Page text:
I address the general acceptance of impact as either a noun or a verb later in this post, but using impactful as an adjective still often is viewed as incorrect.
However, change is in the air; grammarist.com claims, “The word is here to stay, whether we like it or not.”
What’s the difference between powerful, influential and impactful? The site claims that impactful has become entrenched in our language because “many people don’t find it to be an exact synonym of those words and that it has shades of meaning all its own.”
The speech she delivered at graduation was the most impactful of her college years.
His impactful dancing brought wild applause.
If you want your fiction to be impactful, you’ll need to incorporate more dialog.
I would not choose any of these constructions; they all sound odd and clumsy. And knowing that impactful still is considered a poor choice for use in many business environments, I’ll continue to avoid it.
Consider these three sentences:
1) Low interest rates negatively impact savings accounts.
2) Low interest rates negatively affect savings accounts.
3) Low interest rates have a negative impact on savings accounts.
Until recently, when I was editing a document and found impact used as a verb as shown in example 1), I would wield my ruthless editor red pencil (metaphorically speaking). I’d either replace it with what I considered a more appropriate verb such as affect in example 2), or I would modify the sentence to make impact a noun as in example 3).
As I began to see impact used as a verb in more and more reputable, credible places, I decided it was time to loosen up. I now usually let it go, unless the piece is for an academic work that might require what many consider its more traditional use: impact as a noun only. The latest version of the Publication Manual of the American Psychological Association provides this advice:
The noun impact is appropriate, but use of the verb impacted is often incorrect.
In an article about the local grocery store scene in a Madison, Wis., business publication, I found this comment by the president of a marketing firm. He’s talking about the volume of business a particular size of store needs in order to survive:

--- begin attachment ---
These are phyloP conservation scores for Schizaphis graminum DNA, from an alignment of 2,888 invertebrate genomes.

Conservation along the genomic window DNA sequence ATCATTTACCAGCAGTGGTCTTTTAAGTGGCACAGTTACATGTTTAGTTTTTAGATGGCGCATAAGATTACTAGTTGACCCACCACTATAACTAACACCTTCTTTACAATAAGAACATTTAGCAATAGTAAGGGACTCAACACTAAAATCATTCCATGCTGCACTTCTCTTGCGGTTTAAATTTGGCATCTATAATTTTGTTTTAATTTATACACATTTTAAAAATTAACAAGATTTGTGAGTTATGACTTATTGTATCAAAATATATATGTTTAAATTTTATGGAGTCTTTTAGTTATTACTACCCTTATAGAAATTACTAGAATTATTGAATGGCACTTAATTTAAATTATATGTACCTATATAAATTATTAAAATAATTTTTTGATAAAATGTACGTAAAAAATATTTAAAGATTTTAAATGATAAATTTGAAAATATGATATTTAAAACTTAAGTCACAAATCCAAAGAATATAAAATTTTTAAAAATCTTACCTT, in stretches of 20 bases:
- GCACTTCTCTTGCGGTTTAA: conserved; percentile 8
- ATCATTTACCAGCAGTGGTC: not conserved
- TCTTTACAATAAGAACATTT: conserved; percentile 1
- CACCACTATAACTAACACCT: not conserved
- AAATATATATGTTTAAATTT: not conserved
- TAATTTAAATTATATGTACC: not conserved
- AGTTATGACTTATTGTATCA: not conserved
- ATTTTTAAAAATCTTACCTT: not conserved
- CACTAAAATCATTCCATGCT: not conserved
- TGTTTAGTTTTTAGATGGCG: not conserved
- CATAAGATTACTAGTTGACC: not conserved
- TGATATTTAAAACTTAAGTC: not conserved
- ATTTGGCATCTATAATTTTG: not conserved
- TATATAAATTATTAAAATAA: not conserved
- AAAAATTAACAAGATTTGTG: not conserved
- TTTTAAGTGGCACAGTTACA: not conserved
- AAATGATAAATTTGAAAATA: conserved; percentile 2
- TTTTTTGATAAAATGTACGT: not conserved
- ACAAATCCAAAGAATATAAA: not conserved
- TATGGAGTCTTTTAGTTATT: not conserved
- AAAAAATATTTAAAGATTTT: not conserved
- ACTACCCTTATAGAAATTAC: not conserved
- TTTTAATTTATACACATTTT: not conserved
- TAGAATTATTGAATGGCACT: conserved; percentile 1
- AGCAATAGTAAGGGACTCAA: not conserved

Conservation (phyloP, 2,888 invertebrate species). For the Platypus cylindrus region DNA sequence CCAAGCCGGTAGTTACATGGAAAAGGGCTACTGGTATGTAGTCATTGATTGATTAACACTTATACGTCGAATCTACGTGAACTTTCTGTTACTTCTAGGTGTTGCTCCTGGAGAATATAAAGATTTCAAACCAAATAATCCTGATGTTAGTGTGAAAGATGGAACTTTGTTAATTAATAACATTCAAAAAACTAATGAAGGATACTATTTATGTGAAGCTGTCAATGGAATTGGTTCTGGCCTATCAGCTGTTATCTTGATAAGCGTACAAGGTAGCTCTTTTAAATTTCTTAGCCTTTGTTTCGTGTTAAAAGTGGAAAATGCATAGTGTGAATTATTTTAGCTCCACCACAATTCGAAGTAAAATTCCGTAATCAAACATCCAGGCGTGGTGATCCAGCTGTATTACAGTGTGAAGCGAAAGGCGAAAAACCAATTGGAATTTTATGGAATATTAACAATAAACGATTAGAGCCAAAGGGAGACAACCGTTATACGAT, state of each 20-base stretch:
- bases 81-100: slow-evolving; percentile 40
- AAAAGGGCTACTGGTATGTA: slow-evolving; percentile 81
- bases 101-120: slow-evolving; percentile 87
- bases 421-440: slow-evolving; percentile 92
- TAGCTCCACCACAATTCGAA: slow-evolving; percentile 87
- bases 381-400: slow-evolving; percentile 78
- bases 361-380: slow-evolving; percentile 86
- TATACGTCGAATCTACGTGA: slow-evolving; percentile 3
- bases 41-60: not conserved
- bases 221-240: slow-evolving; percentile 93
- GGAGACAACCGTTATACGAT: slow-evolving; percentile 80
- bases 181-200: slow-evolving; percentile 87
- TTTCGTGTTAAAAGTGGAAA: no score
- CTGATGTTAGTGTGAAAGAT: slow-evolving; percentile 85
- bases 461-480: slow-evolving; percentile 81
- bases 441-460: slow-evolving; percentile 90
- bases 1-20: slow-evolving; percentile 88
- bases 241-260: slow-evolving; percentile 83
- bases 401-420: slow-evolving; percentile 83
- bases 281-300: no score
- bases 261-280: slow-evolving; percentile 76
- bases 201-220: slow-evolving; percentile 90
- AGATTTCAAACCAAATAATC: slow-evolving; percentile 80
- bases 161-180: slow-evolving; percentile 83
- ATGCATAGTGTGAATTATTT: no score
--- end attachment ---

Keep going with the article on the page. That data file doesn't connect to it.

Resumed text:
If a 30,000-square-foot store is doing less than $200,000 in sales in a week, “you have to wonder if the area is over-stored or if this is just a bad operator.”
I found overstored (no hyphen) in online dictionaries, so I consider it a valid word that means having more stores than the market will support. It apparently has been around since the mid-1960s. I guess I’ve not been paying enough attention to the plight of the evolution of grocery stores in my world!
In the same publication that featured over-stored, I found calendaring used in this headline:
A Compelling Reason for Careful Calendaring
The article encouraged meeting planners to consider the audience for the events they were scheduling, paying special attention to religious holidays.
Google led me to online dictionaries that revealed calendaring is a verb form of the noun calendar. It means to enter or schedule on a calendar. A less adroit definition is “to do what a calendar does. When you are calendaring, you are interacting with a calendar in some way.”
Well … OK. Sounds as though we maybe could avoid calendaring, which might be confusing to some, and instead stick to schedule or scheduling. But who wants to appear stodgy and out of touch with our changing language?
I’m calendaring everyone’s birthday into my iPhone so that I can send them a timely greeting.
Calendaring also is a paper-finishing process that involves passing damp paper through several heated rollers to give it a smooth, shiny finish.
Although I considered overstored and calendaring new words when I started this post, they apparently have been around for some time, and impactful seems to be working its way into accepted lexicon in some places. Linguistic fashions evolve. Keep an eye — and ear — out for impactful, overstored and calendaring. I’d love to know which you hear most often and in what context.
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